Posted by: Paula Delgado-Kling | November 30, 2010

I am skeptical of Colombia’s Truth Commission

Former paramilitary members, who voluntarily demobilized during Alvaro Uribe’s government, have shown discontent with their frail judicial circumstances. Close to 800 of them are facing jail sentences, and they ask for solutions—or else, will they rearm?

The Santos administration hopes to set up a Truth Commission in which paramilitaries vouch to confess their past crimes and never to repeat them, and in return, their legal troubles will take second stage.

The idea of a Truth Commission is to attain truth, justice and reparation for victims; to establish what has been happening in Colombia; and to contribute to a “historical memory.”

In  turn, the perpetrator is forced to pay reparation damages to victims or to contribute community work in the victim’s community. If the perpetrator returns to delinquency, he will again face judicial proceedings.

When negotiating the demobilization of the paramilitaries, the government offered the exclusion of prosecution in exchange for disarmament, restitution of victims and full cooperation with the Prosecutor General’s Office.

The number of these demobilized paramilitaries is fuzzy: some reports say there are 17,000, others put the count at 51,000. According to the Santos government, there are 31.671 demobilized paramilitaries, and 15.087 demoblized FARC.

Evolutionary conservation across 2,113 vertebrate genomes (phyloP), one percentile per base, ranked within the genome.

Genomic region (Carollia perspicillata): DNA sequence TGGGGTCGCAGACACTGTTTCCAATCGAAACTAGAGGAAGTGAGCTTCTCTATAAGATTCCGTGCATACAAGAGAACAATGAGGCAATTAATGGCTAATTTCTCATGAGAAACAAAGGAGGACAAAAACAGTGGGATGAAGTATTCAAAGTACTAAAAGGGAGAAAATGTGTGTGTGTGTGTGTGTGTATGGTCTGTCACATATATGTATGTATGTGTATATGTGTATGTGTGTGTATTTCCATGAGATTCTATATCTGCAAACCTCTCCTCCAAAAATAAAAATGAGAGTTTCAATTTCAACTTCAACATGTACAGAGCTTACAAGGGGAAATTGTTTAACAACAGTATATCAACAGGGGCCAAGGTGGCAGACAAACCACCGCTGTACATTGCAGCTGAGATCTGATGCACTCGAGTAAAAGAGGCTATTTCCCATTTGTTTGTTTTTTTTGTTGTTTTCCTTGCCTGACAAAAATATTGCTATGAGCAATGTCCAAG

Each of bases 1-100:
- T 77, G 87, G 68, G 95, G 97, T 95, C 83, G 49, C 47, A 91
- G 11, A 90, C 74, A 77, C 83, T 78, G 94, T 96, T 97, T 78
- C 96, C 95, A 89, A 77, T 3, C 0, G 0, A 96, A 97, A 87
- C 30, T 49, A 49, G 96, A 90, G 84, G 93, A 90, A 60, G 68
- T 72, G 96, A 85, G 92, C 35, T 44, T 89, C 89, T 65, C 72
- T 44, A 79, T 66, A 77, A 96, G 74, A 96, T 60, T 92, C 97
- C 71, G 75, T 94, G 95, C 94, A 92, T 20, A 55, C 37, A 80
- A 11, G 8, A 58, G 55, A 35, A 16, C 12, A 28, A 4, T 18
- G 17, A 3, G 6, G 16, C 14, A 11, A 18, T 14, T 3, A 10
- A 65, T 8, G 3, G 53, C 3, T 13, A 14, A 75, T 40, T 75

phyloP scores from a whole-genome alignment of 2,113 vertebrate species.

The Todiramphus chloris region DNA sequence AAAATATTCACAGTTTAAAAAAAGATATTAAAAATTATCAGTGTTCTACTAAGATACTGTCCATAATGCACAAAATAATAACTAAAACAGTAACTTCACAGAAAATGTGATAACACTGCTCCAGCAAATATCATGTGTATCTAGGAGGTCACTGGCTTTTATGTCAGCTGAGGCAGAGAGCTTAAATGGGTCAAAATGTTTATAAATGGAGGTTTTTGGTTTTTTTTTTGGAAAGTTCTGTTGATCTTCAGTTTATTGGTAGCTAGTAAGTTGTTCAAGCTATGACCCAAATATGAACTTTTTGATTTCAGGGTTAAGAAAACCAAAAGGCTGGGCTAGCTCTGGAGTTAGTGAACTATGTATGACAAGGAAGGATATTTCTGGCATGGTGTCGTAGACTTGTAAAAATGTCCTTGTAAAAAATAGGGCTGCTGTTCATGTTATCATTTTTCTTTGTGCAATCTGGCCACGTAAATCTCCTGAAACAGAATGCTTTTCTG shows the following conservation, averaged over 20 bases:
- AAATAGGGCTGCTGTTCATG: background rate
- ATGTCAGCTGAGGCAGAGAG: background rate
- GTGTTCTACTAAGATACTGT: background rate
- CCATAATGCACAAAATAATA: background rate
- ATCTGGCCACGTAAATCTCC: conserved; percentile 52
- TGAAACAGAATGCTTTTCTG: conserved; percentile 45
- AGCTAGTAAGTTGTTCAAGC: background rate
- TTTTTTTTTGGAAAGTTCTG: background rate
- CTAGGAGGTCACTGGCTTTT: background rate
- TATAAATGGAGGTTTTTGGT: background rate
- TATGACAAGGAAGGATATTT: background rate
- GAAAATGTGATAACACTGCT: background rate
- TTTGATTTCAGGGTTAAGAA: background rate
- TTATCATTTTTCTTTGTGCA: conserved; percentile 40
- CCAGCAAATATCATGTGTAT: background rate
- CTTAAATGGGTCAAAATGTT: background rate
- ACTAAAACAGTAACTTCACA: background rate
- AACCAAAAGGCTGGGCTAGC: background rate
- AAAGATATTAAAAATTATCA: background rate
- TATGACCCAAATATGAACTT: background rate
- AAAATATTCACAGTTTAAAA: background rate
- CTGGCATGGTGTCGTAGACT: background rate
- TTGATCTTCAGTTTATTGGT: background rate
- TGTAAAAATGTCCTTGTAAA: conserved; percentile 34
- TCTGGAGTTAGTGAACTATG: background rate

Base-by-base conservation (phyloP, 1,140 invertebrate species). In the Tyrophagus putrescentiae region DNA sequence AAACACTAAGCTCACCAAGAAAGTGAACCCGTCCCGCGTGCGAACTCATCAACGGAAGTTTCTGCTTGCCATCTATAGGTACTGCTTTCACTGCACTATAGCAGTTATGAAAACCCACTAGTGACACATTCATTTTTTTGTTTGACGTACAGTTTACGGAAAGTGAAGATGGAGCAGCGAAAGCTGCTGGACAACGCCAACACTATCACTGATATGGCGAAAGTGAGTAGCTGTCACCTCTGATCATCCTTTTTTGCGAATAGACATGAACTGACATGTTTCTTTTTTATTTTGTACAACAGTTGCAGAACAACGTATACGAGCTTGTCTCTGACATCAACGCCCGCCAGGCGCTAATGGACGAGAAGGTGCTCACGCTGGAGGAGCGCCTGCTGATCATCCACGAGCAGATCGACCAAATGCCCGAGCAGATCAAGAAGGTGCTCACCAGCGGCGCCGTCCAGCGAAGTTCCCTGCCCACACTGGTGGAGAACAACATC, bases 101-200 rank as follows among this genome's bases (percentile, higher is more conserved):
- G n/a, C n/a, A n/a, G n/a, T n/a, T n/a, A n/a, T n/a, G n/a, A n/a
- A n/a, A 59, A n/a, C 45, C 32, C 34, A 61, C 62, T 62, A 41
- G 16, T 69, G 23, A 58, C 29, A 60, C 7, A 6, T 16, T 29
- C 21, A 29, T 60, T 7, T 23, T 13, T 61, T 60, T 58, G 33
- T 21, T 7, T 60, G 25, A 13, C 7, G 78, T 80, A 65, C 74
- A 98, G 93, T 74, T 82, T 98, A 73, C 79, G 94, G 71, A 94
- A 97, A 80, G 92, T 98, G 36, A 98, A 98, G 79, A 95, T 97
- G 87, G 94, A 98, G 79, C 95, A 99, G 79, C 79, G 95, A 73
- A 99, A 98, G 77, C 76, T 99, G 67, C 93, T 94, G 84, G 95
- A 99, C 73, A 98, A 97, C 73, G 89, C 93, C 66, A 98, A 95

The Truth Commission will apply to the paramilitaries since FARC can be processed under another demobilization law that covers “rebellion.”

I am a skeptic: Truth Commissions generally happen in countries where the conflict is over, not in a situation where there is a possibility the perpetrator will rearm. Confessions that come from a Truth Commission generally are not used in a judicial proceeding. However, this Truth Commission will reportedly sign “truth accords” with the each of the former paramilitaries and after studying their cases advise the Prosecutor General’s Office about whether to prosecute or to drop the pending charges.

It seems this initiative is wanting to be rushed through Congress at great speed without big thought on its legacy and its implications.

Further reading:

International Center for Transitional Justice

Justice and Peace Law

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